Chayin whirled. Then, chuckling, he offered out his free hand. I took it—his, deep, rich brown, surrounded mine, copper with a muted tinge of light—and he pulled me from the slurping sink. Sereth, brows down-drawn, stepped with care.

Once again the angered giant hurled firebolt to earth. At that flashing signal the rain stopped, asudden as if the lightning’s heat had razed all moisture from the land. The sedges began to steam, throwing off their putrid perfume.

The sound came, slowly growing, ineluctable as an injured limb reporting its message. Renewed, thunder roared and rippled toward us, borne on a wind that bent the reeds whooshing flat. Before that wind the clouds took flight. But the sound remained, redoubled. Above the gate, daysky crawled shakily upward as the thunder, disheartened, slunk away before the other sound. It pealed like some mountainous bird screeching to its mate. It made a chalybeate taste come into the mouth, and water into the eyes. Might the earth’s bowels scream that shrilly? If the continents sob as they pulverize each other beneath the sea, might such a sound be their dirge? It sanded nerve and quickened blood, and stopped us each in our tracks.

Searching amid the mists for its source, I made it out, even as Sereth’s eyes sought Chayin’s for confirmation. Ahead, swathed in dusky green shadows, the gate continued to draw itself back. With querulous protest, the lower half of that iron lattice split, each section retreating into its wall of stone.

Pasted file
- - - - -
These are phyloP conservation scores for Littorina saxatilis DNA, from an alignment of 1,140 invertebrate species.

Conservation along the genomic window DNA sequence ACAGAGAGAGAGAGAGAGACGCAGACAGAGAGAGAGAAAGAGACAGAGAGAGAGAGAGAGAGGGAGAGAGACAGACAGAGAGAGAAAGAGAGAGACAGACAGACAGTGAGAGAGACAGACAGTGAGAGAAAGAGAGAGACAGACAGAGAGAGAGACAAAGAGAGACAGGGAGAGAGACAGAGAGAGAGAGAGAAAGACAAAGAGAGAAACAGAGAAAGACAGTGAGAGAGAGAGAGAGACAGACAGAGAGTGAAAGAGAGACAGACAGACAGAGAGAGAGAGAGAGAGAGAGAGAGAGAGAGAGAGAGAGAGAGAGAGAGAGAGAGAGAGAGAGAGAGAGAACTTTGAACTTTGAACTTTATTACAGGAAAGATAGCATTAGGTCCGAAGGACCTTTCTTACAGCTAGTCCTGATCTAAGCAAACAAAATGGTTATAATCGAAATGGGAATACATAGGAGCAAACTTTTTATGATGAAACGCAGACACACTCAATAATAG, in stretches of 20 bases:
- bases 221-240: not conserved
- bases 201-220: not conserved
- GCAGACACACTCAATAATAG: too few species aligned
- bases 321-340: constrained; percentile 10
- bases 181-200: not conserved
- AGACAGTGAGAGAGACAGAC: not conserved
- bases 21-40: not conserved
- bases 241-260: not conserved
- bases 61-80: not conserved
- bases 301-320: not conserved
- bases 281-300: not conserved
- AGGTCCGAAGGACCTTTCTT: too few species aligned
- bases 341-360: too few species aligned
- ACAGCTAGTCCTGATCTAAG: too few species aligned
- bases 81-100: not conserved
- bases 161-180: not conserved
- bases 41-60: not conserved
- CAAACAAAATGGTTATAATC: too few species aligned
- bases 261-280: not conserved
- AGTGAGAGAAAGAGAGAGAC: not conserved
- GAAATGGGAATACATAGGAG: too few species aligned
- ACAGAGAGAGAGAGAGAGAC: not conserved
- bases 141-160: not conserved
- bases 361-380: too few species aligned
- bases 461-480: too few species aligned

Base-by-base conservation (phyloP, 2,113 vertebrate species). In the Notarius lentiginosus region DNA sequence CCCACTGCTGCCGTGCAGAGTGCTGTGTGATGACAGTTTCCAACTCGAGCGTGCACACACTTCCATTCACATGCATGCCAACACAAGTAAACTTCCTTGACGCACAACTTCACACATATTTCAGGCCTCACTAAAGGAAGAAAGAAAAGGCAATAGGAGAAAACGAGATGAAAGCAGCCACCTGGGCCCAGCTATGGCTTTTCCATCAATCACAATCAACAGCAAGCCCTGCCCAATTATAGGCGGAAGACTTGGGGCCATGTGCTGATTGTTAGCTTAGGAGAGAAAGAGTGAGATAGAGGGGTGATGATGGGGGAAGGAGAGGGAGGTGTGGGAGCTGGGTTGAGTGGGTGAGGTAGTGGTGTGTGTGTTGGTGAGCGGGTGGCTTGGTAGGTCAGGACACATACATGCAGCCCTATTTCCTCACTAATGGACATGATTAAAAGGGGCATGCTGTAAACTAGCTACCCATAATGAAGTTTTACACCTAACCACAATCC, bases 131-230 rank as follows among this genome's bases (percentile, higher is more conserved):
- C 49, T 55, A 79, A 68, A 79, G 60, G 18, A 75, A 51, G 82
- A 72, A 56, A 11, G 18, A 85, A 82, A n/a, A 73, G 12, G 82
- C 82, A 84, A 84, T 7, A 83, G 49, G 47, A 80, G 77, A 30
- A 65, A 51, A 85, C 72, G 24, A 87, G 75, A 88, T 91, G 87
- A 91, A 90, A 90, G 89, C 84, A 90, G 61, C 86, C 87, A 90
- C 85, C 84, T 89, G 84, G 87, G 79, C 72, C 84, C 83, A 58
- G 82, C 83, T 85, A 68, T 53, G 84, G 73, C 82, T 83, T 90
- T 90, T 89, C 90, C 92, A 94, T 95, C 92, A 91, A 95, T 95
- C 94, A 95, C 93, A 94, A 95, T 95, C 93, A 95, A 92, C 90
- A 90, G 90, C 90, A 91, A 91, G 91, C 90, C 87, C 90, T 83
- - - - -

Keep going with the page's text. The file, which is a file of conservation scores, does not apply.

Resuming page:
Chayin, with a grunt, ran. Sereth, motioning me before him, followed. High reeds jabbed us. I stumbled in the gaseous mist, broke my fall with outstretched hands. My palms, when I raised them, came away speckled with burrs. Chayin gained the water’s edge. Sereth, his hand at the small of my back, urged me silently.

Running, I scraped the burrs off onto my tunic. Harsh in my ears, my breathing and the break and hiss of the marsh grass beat time to my stride, as did the ever-welling clouds of insects released by the storm’s retreat. A flying thing as large as my hand, vermilion and gold with great staring eyes upon its wings, hovered before us. An eager ray of sun struck it bejeweled It passed on The ground under my feet had spongy strength. Sereth loped easily at my side, accommodating his pace to mine.

“Move!” implored Chayin, half-blended into the dark brown, towering wall before him. So skillfully joined were those blocks that there was no shadow of stone upon stone. Nor did mortar show between them. As we quit the last of the rushes a silver-winged bird screeched and burst upward, scolding, its curved cobalt beak open wide.

“Kreeshkree!” it accused, diving so low I shielded my eyes. A wingtip brushed my temple. “Kreeshkree! Breet, breet iyl!” it blared, whirling in midair to hover above my head.